We stood up against the privatisation of public services, in this case the prison service, and we wanted to make sure we were able to treat prisoners decently. That's why the Tories took away our trade union rights.
What do you think about New Labour now, picking up where the Tories left off?
I've been a Labour Party member all my adult life. And the majority of senior officials in the POA are Labour Party members. But they are very upset and annoyed by the broken promises made by Tony Blair and the Labour government.
I've been very close to leaving the Labour Party on a number of occasions. Prison officers were swung to vote Labour on promises. Now many prison officers and their families won't vote Labour. I don't think they'll necessarily vote Tory but they want someone who says they care about us as workers in prisons.
We support the idea of the Trade Union Freedom Bill. If they want stability from our union, then give us back our rights. Blair said he would return to the POA the rights no different to those enjoyed by other public servants - and he hasn't done it.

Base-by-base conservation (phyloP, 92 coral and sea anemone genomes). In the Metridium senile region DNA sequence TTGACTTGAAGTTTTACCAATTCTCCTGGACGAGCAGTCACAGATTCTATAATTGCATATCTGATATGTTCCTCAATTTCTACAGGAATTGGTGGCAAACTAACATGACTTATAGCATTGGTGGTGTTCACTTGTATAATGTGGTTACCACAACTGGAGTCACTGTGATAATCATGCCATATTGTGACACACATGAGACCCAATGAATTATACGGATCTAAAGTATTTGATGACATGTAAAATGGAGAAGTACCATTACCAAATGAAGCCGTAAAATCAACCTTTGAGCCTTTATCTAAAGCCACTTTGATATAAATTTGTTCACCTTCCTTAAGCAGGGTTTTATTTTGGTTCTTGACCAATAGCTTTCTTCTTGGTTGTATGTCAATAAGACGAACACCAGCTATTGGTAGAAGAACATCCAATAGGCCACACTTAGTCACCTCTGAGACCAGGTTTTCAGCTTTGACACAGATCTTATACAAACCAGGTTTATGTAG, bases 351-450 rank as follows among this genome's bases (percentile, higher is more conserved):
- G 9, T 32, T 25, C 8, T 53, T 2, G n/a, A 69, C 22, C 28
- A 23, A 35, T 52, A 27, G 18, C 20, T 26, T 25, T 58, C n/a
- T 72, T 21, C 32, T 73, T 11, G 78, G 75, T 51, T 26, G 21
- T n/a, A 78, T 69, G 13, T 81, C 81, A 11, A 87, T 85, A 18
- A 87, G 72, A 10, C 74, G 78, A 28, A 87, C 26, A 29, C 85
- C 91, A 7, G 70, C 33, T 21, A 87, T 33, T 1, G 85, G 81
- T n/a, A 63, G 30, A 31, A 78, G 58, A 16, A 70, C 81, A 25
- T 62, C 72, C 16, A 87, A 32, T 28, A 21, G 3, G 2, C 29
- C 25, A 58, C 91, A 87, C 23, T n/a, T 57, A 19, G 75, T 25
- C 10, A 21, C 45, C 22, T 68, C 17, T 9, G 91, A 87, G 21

What do you think about the attempts to get a campaign for a new workers' party off the ground?
I think it's laudable. Some people say there's no such thing as politician which keeps their word. But I believe there are lots of people out there who will stand for parliament who are socialists.
Prison officers will look at the lies that they have been told by New Labour and they will not vote for the New Labour experiment again.
I think that the vast majority of prison officers who are Labour Party members will find it very hard to support Gordon Brown. He's behind the cuts in public services. It's his initiative that the pay review body has not awarded decent pay rises to prison officers.
I recruited lots of prison officers into the Labour Party and I'm very embarrassed about it now.
In The Socialist 2 November 2006:
International socialist news and analysis
Marxist analysis: history
The Socialist Interview